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Public Testimony before the Clackamas County Board of Commissioners

Public involvement is essential to the processes of government. Positive accomplishments can be achieved when the public becomes involved. The Board of County Commissioners wants to hear community perspectives in an environment that respects all viewpoints.

Presenting Effective Testimony

Every person’s viewpoint is important. At a public business meeting or hearing, testimony is always welcome and considered during Discussion Items and Citizen Communications regardless of experience or technical expertise. While presenting effective testimony may not guarantee a particular result, following these tips will help provide the Board the data and feedback needed to make an informed decision.

READ available background materials in advance to identify issues and decision-making criteria related to the topic. Agenda packets and background materials are available in advance on the Business Meeting page.

PREPARE support material like maps, photos, documents, etc., and cite any experts.

PRIORITIZE your testimony which, at Board meetings, is usually limited to three (3) minutes. Make your most important points first.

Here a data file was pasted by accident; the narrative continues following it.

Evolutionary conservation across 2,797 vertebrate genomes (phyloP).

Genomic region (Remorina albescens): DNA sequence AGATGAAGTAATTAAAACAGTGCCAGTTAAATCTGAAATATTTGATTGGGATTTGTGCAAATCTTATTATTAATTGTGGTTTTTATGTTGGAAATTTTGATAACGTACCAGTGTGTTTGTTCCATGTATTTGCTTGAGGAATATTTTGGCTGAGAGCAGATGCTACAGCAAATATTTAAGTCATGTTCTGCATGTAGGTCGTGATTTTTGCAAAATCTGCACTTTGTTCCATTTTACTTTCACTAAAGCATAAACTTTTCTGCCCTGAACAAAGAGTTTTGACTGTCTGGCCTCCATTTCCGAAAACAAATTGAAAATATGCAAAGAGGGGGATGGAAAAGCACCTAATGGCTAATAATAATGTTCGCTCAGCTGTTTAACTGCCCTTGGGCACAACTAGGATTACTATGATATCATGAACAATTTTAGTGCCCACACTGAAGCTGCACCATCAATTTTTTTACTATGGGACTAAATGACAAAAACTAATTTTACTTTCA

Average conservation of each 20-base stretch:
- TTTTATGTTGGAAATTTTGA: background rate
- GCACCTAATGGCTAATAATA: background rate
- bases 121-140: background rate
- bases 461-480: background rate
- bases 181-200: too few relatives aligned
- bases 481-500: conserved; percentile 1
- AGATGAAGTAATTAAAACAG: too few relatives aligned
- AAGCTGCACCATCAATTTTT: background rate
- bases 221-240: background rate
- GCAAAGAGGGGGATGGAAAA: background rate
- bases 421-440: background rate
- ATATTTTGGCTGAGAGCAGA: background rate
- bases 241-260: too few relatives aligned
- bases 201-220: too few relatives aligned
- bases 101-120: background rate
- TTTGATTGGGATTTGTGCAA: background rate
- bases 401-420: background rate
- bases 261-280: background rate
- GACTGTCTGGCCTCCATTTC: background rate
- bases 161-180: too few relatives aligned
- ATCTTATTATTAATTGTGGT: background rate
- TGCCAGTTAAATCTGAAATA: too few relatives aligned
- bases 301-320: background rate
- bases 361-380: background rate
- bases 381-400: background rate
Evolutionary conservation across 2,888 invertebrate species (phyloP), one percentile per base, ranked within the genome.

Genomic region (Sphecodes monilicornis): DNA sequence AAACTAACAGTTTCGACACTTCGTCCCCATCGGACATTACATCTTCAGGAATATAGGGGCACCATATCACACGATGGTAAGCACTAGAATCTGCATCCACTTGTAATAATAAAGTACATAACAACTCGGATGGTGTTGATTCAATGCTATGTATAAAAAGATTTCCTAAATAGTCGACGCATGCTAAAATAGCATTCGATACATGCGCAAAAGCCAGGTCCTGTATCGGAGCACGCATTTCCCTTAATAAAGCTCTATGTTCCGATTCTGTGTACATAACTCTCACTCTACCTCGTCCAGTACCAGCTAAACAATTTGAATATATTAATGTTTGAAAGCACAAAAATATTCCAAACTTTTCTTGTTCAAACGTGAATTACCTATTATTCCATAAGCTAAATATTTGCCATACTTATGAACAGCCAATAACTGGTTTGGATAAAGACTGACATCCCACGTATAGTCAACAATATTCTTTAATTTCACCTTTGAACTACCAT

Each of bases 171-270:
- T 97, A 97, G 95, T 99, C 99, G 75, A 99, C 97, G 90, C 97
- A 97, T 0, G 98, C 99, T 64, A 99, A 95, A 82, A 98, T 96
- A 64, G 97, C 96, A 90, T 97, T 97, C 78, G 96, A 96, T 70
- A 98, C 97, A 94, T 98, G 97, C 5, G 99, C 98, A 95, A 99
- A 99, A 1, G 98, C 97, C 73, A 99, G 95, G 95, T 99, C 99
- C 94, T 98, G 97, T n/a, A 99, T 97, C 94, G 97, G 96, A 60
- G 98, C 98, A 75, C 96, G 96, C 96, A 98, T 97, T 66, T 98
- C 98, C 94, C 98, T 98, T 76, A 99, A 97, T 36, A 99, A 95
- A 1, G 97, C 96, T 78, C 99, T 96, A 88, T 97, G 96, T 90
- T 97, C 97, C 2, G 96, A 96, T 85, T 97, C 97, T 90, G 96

PROVIDE evidence to demonstrate and support your viewpoint.

OFFER both oral and written testimony if possible. Written testimony and supporting materials will become part of the public record retained by the county.

What’s the testimony process?

  • There are three basic testimony options at Board meetings: planned Discussion Items, Citizen Communications and Hearings.
  • Sign up to testify on cards or sheets provided. Note the topic you will address. This helps the Chair put similar topics together.
  • Speak directly into the microphone so you can be heard. State your name and address to begin testifying.
  • Address your testimony to the Board and speak to the agenda topic.
  • Written testimony can be emailed to bcc@clackamas.us or you can bring seven (7) copies. The Clerk will distribute them for you at the meeting.
  • Board meetings allow public testimony but are not a forum for discussions or answering questions. Public meetings law requires advance notice of all discussion items.
  • It is the responsibility of the Chair to retain order and carry out the Board’s agenda. The Chair may ask anyone actually disrupting a meeting to leave.

What are my responsibilities?

When Speaking:
The Board welcomes public opinions from all points of view.

  • Testify respectfully and adhere to time limits.
  • Support the rights of others to hold and express opinions that differ from yours.

When in the Audience:
Everyone has the right to present to the Board without audience interruption.

  • Listen respectfully and quietly.
  • Refrain from disruptive behavior when others are testifying.
  • Video cameras and other recording devices are allowed as long as they do not block views or aisles.

What happens with my testimony?

  • Citizen Communications are considered by the Board and may be referred to staff for follow-up or be noticed for further discussion at a future meeting.
  • Testimony on Discussion Items and Board Hearings is considered by the Board during the deliberations and becomes part of the official record.
  • Once you testify at a Land Use Hearing, you will be able to testify at future hearings and appeals on the same case; this is called “standing.”

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